The designer, who got his start creating replica shoes for showgirls, has built an empire that grew by double digits last year, now including categories such as men’s and women’s shoes, replica handbags and beauty — but after all these years, he still views his business as a passion project.
A day after the shoot, the Frenchman appeared relatively unfazed by the major milestone he celebrates this year, as he sat outside his villa at the Chateau Marmont, along with his 2-year-old twins. “Two is really a super-nice age. They’re playful,” Louboutin said. “They’re completely different. The only thing that they have in common is that they’re always in good disposition.”
Reflecting on his long career, Louboutin attributed much of his success to doing things his own way. (The company is still privately owned, and the designer said there are no plans to sell.)
“Things have been growing very organically and have not been pushed,” Louboutin said. “We’ve gradually opened more stores. Categories have been added little by little. I took my time to do what I actually wanted to do.”
Retailers acknowledged the label’s fiercely devoted fan base, and its ability to maintain relevance in a saturated market. “Christian possesses a very high level of curiosity, which is matched with a natural intuition,” said Peter Harris, president of Pedder Group. “He is very connected to popular culture, technology, music, art and film, which influences enormously his design story, keeping his work always within the context of ‘now.’”
Marina Larroude, fashion director for Barneys New York, added that Louboutin continues to be one of the retailer’s best-selling brands, for both men and women. “replica Louboutin clients keep coming back for more,” she said. “They are like a collector’s item. Customers want the pump in various colors, as well as his novelty pieces. His fake shoes don’t go out of style after a season. They are an investment piece.”
Indeed, it’s impressive that Louboutin has managed to stay on top for so long since his popularity surged during the early 2000s (thanks to many mentions by Carrie Bradshaw on “Sex and the City”).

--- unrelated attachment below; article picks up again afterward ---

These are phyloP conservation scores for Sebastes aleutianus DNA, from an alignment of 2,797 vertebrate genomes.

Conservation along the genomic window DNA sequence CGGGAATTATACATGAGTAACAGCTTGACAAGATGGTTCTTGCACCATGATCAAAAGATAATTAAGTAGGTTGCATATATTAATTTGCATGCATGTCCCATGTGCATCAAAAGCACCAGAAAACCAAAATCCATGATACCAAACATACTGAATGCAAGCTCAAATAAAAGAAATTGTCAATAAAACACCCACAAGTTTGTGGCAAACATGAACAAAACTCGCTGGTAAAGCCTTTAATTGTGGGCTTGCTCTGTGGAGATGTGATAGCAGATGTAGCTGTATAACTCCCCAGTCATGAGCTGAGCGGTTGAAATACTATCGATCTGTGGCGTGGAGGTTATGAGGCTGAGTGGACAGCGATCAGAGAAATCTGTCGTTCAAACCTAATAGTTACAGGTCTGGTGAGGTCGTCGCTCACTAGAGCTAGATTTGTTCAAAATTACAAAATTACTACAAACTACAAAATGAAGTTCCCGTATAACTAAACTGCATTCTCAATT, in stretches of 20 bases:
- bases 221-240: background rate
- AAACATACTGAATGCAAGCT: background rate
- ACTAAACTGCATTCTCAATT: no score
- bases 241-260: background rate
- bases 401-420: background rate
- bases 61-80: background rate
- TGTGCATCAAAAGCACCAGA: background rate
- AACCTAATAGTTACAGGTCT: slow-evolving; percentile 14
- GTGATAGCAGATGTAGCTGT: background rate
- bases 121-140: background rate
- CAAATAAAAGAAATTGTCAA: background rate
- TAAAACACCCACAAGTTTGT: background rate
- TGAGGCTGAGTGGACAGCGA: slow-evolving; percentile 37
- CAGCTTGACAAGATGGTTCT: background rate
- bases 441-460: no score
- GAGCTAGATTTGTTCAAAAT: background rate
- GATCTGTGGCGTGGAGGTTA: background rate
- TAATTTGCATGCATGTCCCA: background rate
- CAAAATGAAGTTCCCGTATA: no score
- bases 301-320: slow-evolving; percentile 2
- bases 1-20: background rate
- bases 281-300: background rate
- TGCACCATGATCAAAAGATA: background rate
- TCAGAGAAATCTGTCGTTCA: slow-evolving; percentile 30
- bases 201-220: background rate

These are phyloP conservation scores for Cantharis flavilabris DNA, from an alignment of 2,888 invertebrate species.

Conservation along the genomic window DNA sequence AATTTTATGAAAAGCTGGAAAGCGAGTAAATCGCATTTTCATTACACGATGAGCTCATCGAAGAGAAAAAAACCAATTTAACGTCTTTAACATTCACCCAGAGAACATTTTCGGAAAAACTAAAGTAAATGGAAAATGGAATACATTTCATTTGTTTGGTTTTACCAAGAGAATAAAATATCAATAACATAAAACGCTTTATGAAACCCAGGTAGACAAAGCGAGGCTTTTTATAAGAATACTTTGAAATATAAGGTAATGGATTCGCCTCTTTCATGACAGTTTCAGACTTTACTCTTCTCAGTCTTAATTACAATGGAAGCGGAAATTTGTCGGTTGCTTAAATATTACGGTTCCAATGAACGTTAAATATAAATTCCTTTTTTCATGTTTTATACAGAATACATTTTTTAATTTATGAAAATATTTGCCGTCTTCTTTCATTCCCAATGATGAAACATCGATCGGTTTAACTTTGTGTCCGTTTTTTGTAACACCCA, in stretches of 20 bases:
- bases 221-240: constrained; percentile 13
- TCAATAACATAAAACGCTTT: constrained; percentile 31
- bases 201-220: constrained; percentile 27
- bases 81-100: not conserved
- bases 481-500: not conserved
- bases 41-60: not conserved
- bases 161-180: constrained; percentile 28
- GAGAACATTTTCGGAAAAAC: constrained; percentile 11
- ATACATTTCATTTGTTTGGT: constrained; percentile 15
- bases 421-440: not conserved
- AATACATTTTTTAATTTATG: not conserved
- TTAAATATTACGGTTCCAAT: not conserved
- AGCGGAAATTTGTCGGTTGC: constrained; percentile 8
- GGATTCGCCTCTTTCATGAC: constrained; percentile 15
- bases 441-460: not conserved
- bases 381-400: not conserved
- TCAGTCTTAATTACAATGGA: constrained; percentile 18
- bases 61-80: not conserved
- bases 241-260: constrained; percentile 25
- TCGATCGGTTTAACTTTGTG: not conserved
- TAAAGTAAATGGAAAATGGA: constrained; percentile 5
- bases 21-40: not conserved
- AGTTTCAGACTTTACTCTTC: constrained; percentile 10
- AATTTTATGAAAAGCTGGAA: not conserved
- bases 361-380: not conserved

His aesthetic is also on full display in his retail stores, and this month, he is reopening a boutique in Miami’s thriving Design District. “In the middle of a luxurious concrete jungle, I’ve built a little hut,” Louboutin outlet said. He also debuted the new Mexicaba bag in collaboration with Taller Maya, a foundation supporting the traditional craftsmanship of Mayan artists (10 percent of the proceeds will go to the organization).
Though many luxury brands’ sales have stalled, Louboutin said his customers continue to have a healthy appetite for his collection. And amid political turmoil, he said innovative design is needed more than ever before.
“When times are tough and you’re in a year where there are wars or problems, fashion gets more important,” the designer said. “The more things are morose, the more you need excitement. A shoe is protection against morosity.”
That has been Louboutin’s mantra since the beginning. Born in Paris in the 1960s, he had an upbringing that was anything but gloomy. The designer grew up in the city’s glitzy cabaret scene, where he began working in the dressing rooms at the Folies Bergère at 16 years old. (He still contributes shoes to venues like Le Crazy Horse.)
“I’ve been learning since I was a teenager,” said Louboutin, who worked for Charles Jourdan, Chanel and Yves Saint Laurent, and founded his label in 1992. Now, even after a steady journey to the top, Louboutin insists the company’s growth has happened largely by chance.
“For me, [designing shoes] was my way to express myself, but I didn’t think of it as a business concept,” he said. “A lot of people study how I used the red sole as a trademark, but I never thought about it. I’ve been studied almost like a mechanical character when, in reality, there is no mechanism in my story.”
Today, his background in theatrics and showmanship is still present in his designs. For fall ’17, for example, Louboutin certainly didn’t play it safe. “There are a lot of shapes and a lot of printed textures,” he said.
His latest collection includes new women’s showstoppers such as crystal-covered platforms, pumps with magenta fur accents and booties that, for a touch of humor, double as bags.
Each season, the designer’s sketching process takes about two weeks. “I wake up, have breakfast, and then I start drawing,” Louboutin said. “Then I have lunch and do more sketching. When it’s hours of drawing, you can do a lot of them.”
A few weeks later, he moves into full-on production mode, where he travels to Italy to refine the new season’s lasts and finishes. “I start to change them, look at the proportions,” Louboutin said. “And then I see what’s missing in the collection — not enough flats, too many pointy [toes].”
For fall, Louboutin was particularly struck by the idea of gender fluidity. “A lot of the men’s shoes outlet I’ve designed, I’ve also been doing them for women,” he said. For instance, the women’s collection includes laceups and loafers that are built from his men’s lasts. As for the men’s collection, he offered daring new Cuban-heeled boots, some covered entirely in sequins.
For the past several years, men’s has been a major new focus. (It launched in 2005 and now makes up 20 percent of his business, and is increasing by double digits each year.)
He’s particularly found success in the sneaker realm. “At the very beginning, I was doing [sneakers] thinking it was a very small percentage of people who will like it,” said Louboutin. “But actually, it’s much more than expected.”